As with any algae, keeping the tank clean and performing regular water changes is one of the best preventative measures. Unfortunately it is still possible to get algae in spite of regular maintenance, especially in a newly established aquarium. Prompt attention to sudden algae growth will prevent more serious problems.


Cyanobacteria aka Blue-Green Algae

Names: Cyanobacteria, Blue-Green Algae, Slime Algae, Smear Algae
Color: Blue-green, may also be brown, black or red.
Appearance: Cyanobacteria, often called Blue-Green Algae, grows quickly and will cover all surfaces in the aquarium in short order.  When disturbed it comes off in sheets.  It is also called Slime or Smear Algae, which is an appropriate name as it is very slimy and often gives off an unpleasant swampy or fishy odor. A severe overgrowth of Cyanobacteria can gather into foamy scum at the surface of the water. It is typically blue-green in color, but it can be greenish-brown to black, or even red in color.

Cause:
•   Cyanobacteria organism introduced to the tank
•   Excess Light
•   High levels of organic wastes
•   Anaerobic conditions

Also referred to as Slime or Smear Algae, Blue-Green Algae is not truly an algae. Instead it is Cyanobacteria, an the organism that lies somewhere between algae and bacteria. Overgrowth of this organism generally occurs when there are high levels of dissolved wastes and nutrients in the water, such as nitrates and phosphates. Phosphates in particular, are a prime contributor to overgrowth of Blue-Green Algae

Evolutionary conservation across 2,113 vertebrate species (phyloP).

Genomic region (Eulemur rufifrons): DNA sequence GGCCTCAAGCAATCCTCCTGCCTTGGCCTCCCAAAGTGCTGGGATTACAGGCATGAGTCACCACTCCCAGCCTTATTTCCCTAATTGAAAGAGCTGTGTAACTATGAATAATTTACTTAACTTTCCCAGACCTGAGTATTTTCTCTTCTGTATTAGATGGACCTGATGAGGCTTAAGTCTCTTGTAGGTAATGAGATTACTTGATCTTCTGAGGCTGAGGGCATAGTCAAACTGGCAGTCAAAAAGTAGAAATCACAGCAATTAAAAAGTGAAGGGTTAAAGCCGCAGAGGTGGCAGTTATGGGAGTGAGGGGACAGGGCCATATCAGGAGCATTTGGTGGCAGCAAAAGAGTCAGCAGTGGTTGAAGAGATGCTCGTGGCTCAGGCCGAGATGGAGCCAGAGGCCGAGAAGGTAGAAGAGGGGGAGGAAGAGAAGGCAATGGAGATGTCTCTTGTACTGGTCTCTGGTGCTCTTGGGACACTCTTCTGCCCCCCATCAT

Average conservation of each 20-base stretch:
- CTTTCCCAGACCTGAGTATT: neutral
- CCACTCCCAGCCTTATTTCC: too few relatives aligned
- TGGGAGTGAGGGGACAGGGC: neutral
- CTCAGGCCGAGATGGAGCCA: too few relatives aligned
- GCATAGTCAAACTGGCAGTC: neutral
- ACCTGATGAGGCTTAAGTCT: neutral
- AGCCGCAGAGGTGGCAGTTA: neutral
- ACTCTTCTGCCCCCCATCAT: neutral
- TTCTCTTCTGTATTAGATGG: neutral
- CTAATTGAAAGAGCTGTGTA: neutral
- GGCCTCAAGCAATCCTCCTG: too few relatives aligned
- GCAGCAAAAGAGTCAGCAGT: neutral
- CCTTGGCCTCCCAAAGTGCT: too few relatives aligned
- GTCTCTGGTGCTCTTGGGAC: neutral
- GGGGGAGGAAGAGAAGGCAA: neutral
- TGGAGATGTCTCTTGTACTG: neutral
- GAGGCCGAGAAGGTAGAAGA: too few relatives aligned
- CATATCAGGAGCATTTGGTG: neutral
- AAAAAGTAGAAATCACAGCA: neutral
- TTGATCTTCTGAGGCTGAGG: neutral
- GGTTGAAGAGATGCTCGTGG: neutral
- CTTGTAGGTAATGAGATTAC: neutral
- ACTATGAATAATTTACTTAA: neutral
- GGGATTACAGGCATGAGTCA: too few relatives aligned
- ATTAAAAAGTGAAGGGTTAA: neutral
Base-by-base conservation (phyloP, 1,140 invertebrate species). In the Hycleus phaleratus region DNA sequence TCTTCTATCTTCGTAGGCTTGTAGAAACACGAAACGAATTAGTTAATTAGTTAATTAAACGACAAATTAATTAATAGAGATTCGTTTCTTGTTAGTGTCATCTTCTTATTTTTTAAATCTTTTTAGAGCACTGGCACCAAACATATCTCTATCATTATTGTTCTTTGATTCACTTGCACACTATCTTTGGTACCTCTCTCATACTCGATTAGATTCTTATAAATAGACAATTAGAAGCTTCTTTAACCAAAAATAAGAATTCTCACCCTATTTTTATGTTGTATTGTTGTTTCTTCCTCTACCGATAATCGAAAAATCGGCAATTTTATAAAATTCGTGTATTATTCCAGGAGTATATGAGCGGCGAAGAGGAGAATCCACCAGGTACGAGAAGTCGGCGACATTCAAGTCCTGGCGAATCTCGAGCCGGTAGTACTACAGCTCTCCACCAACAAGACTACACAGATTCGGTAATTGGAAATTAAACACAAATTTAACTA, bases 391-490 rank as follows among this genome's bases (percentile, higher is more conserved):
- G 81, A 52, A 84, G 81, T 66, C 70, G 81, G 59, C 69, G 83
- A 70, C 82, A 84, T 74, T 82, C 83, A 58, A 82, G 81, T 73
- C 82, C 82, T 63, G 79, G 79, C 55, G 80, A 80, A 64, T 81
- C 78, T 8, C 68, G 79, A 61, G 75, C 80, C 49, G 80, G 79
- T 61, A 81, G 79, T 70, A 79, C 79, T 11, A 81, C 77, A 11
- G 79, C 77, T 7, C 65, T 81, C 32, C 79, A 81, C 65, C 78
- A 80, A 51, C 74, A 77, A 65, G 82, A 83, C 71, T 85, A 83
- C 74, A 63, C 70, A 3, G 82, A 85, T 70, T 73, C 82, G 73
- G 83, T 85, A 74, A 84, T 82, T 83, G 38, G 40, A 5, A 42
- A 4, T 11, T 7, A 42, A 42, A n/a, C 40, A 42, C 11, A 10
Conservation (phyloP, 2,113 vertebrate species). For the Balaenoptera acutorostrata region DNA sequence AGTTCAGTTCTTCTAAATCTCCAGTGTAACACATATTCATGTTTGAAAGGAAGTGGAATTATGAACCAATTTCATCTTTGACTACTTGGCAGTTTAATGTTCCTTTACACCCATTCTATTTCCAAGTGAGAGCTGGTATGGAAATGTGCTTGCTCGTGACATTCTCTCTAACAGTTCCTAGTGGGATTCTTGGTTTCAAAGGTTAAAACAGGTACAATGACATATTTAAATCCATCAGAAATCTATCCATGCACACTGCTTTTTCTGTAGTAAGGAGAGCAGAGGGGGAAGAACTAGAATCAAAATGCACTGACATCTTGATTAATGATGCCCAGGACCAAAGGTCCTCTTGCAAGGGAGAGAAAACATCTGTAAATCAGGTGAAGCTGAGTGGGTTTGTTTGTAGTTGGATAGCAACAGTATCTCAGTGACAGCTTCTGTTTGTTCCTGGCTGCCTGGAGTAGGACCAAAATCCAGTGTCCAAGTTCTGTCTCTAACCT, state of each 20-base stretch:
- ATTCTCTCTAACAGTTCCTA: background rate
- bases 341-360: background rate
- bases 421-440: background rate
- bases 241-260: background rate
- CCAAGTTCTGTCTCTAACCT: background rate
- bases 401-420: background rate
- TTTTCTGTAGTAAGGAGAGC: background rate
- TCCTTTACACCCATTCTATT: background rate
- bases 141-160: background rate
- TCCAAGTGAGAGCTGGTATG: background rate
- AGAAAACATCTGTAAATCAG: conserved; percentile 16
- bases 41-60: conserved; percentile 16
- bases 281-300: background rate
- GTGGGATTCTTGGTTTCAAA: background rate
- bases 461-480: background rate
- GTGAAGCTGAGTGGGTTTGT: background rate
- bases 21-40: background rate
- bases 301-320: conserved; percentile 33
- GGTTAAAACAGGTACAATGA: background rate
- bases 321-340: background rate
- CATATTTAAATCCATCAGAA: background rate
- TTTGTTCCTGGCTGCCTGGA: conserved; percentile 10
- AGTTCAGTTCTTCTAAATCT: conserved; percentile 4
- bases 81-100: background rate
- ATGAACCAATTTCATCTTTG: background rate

The buildup of excess nutrients and dissolved waste may be due to lack of water changes and regular maintenance, overfeeding, or because the tank is new and the beneficial bacterial colonies have not become established. However, because Cyanobacteria can fix its own nitrogen, it can appear even in a well maintained matured tank.

Cure:
•   Reduce light
•   Partial water changes
•   Physical removal
•   Clean tank well
•   200 mg erythromycin phosphate/10 gallons water

Once established, Blue-Green Algae is rather difficult to eradicate. One means to eliminate it is by taking steps to reduce the nutrients and mechanically removing the algae itself.  Start by scraping the glass, scrubbing the rocks and plants, and vacuuming the substrate. Perform a partial water change of 15-20% and turn the lights in the tank off for three days. On the fourth day turn the lights back on and perform another 10-15% water change. That should get rid of the algae overgrowth and reduce the elevated wastes and nutrients that support its growth. If there is still Blue-Green Algae growth, the process should be repeated.